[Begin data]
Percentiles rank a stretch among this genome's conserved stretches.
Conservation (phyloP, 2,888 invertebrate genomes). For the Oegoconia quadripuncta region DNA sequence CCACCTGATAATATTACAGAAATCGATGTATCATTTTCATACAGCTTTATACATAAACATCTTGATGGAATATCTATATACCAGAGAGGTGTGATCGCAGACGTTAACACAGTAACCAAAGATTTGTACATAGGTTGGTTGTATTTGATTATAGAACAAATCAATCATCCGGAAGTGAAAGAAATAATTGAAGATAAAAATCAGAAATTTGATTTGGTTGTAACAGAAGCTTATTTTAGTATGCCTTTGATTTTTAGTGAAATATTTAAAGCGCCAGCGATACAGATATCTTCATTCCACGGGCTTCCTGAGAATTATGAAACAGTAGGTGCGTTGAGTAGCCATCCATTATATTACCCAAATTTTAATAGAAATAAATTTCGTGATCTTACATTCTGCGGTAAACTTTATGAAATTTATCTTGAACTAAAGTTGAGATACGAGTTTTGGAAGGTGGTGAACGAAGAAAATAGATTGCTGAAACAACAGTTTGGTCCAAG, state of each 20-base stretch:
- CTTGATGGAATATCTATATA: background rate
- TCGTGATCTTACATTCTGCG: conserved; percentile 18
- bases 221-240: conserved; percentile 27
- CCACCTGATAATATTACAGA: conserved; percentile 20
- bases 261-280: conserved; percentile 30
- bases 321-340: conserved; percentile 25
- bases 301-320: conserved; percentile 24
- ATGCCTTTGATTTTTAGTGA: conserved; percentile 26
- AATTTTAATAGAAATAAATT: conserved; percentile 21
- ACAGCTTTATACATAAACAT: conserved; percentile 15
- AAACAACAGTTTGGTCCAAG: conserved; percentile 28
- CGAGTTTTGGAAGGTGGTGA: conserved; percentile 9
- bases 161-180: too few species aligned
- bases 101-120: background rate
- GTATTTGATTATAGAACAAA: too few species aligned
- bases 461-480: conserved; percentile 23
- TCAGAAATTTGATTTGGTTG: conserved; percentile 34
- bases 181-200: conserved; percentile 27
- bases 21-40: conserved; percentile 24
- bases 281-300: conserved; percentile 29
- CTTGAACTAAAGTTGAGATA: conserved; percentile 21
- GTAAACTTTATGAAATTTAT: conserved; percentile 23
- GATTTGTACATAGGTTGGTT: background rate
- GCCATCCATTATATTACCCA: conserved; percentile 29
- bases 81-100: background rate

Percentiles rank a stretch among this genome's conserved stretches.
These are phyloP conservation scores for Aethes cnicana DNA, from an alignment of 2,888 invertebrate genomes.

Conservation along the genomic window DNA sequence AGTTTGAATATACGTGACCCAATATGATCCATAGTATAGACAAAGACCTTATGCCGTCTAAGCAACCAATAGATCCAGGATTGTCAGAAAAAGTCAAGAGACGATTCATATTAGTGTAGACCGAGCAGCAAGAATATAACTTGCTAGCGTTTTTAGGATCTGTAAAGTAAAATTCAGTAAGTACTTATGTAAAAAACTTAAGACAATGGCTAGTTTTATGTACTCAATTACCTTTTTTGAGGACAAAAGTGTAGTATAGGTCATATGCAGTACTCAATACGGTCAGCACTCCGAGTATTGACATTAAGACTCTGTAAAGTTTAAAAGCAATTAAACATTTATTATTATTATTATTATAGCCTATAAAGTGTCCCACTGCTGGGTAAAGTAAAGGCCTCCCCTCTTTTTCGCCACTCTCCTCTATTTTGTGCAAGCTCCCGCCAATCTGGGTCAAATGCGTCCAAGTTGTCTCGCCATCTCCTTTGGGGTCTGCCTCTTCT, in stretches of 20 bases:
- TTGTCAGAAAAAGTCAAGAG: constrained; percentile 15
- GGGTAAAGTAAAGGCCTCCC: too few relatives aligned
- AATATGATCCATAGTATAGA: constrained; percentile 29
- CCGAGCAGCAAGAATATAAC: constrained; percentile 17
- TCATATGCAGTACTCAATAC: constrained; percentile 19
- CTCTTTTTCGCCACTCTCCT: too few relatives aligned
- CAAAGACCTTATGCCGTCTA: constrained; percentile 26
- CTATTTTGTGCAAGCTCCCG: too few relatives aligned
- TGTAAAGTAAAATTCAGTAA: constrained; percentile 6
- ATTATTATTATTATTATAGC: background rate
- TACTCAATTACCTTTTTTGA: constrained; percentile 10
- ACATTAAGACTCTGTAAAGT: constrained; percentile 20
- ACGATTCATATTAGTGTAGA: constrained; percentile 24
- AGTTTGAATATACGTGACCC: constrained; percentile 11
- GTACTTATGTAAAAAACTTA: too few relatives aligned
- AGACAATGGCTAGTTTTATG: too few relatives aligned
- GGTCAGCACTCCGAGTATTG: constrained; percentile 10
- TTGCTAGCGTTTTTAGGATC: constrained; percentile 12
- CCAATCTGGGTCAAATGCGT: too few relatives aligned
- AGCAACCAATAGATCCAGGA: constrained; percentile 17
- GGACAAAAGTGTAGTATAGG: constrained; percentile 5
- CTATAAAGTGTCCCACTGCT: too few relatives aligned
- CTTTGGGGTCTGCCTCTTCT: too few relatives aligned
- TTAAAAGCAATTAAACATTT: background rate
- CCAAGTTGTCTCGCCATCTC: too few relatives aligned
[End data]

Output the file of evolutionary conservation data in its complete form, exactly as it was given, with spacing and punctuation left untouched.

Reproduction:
Percentiles rank a stretch among this genome's conserved stretches.
Conservation (phyloP, 2,888 invertebrate genomes). For the Oegoconia quadripuncta region DNA sequence CCACCTGATAATATTACAGAAATCGATGTATCATTTTCATACAGCTTTATACATAAACATCTTGATGGAATATCTATATACCAGAGAGGTGTGATCGCAGACGTTAACACAGTAACCAAAGATTTGTACATAGGTTGGTTGTATTTGATTATAGAACAAATCAATCATCCGGAAGTGAAAGAAATAATTGAAGATAAAAATCAGAAATTTGATTTGGTTGTAACAGAAGCTTATTTTAGTATGCCTTTGATTTTTAGTGAAATATTTAAAGCGCCAGCGATACAGATATCTTCATTCCACGGGCTTCCTGAGAATTATGAAACAGTAGGTGCGTTGAGTAGCCATCCATTATATTACCCAAATTTTAATAGAAATAAATTTCGTGATCTTACATTCTGCGGTAAACTTTATGAAATTTATCTTGAACTAAAGTTGAGATACGAGTTTTGGAAGGTGGTGAACGAAGAAAATAGATTGCTGAAACAACAGTTTGGTCCAAG, state of each 20-base stretch:
- CTTGATGGAATATCTATATA: background rate
- TCGTGATCTTACATTCTGCG: conserved; percentile 18
- bases 221-240: conserved; percentile 27
- CCACCTGATAATATTACAGA: conserved; percentile 20
- bases 261-280: conserved; percentile 30
- bases 321-340: conserved; percentile 25
- bases 301-320: conserved; percentile 24
- ATGCCTTTGATTTTTAGTGA: conserved; percentile 26
- AATTTTAATAGAAATAAATT: conserved; percentile 21
- ACAGCTTTATACATAAACAT: conserved; percentile 15
- AAACAACAGTTTGGTCCAAG: conserved; percentile 28
- CGAGTTTTGGAAGGTGGTGA: conserved; percentile 9
- bases 161-180: too few species aligned
- bases 101-120: background rate
- GTATTTGATTATAGAACAAA: too few species aligned
- bases 461-480: conserved; percentile 23
- TCAGAAATTTGATTTGGTTG: conserved; percentile 34
- bases 181-200: conserved; percentile 27
- bases 21-40: conserved; percentile 24
- bases 281-300: conserved; percentile 29
- CTTGAACTAAAGTTGAGATA: conserved; percentile 21
- GTAAACTTTATGAAATTTAT: conserved; percentile 23
- GATTTGTACATAGGTTGGTT: background rate
- GCCATCCATTATATTACCCA: conserved; percentile 29
- bases 81-100: background rate

Percentiles rank a stretch among this genome's conserved stretches.
These are phyloP conservation scores for Aethes cnicana DNA, from an alignment of 2,888 invertebrate genomes.

Conservation along the genomic window DNA sequence AGTTTGAATATACGTGACCCAATATGATCCATAGTATAGACAAAGACCTTATGCCGTCTAAGCAACCAATAGATCCAGGATTGTCAGAAAAAGTCAAGAGACGATTCATATTAGTGTAGACCGAGCAGCAAGAATATAACTTGCTAGCGTTTTTAGGATCTGTAAAGTAAAATTCAGTAAGTACTTATGTAAAAAACTTAAGACAATGGCTAGTTTTATGTACTCAATTACCTTTTTTGAGGACAAAAGTGTAGTATAGGTCATATGCAGTACTCAATACGGTCAGCACTCCGAGTATTGACATTAAGACTCTGTAAAGTTTAAAAGCAATTAAACATTTATTATTATTATTATTATAGCCTATAAAGTGTCCCACTGCTGGGTAAAGTAAAGGCCTCCCCTCTTTTTCGCCACTCTCCTCTATTTTGTGCAAGCTCCCGCCAATCTGGGTCAAATGCGTCCAAGTTGTCTCGCCATCTCCTTTGGGGTCTGCCTCTTCT, in stretches of 20 bases:
- TTGTCAGAAAAAGTCAAGAG: constrained; percentile 15
- GGGTAAAGTAAAGGCCTCCC: too few relatives aligned
- AATATGATCCATAGTATAGA: constrained; percentile 29
- CCGAGCAGCAAGAATATAAC: constrained; percentile 17
- TCATATGCAGTACTCAATAC: constrained; percentile 19
- CTCTTTTTCGCCACTCTCCT: too few relatives aligned
- CAAAGACCTTATGCCGTCTA: constrained; percentile 26
- CTATTTTGTGCAAGCTCCCG: too few relatives aligned
- TGTAAAGTAAAATTCAGTAA: constrained; percentile 6
- ATTATTATTATTATTATAGC: background rate
- TACTCAATTACCTTTTTTGA: constrained; percentile 10
- ACATTAAGACTCTGTAAAGT: constrained; percentile 20
- ACGATTCATATTAGTGTAGA: constrained; percentile 24
- AGTTTGAATATACGTGACCC: constrained; percentile 11
- GTACTTATGTAAAAAACTTA: too few relatives aligned
- AGACAATGGCTAGTTTTATG: too few relatives aligned
- GGTCAGCACTCCGAGTATTG: constrained; percentile 10
- TTGCTAGCGTTTTTAGGATC: constrained; percentile 12
- CCAATCTGGGTCAAATGCGT: too few relatives aligned
- AGCAACCAATAGATCCAGGA: constrained; percentile 17
- GGACAAAAGTGTAGTATAGG: constrained; percentile 5
- CTATAAAGTGTCCCACTGCT: too few relatives aligned
- CTTTGGGGTCTGCCTCTTCT: too few relatives aligned
- TTAAAAGCAATTAAACATTT: background rate
- CCAAGTTGTCTCGCCATCTC: too few relatives aligned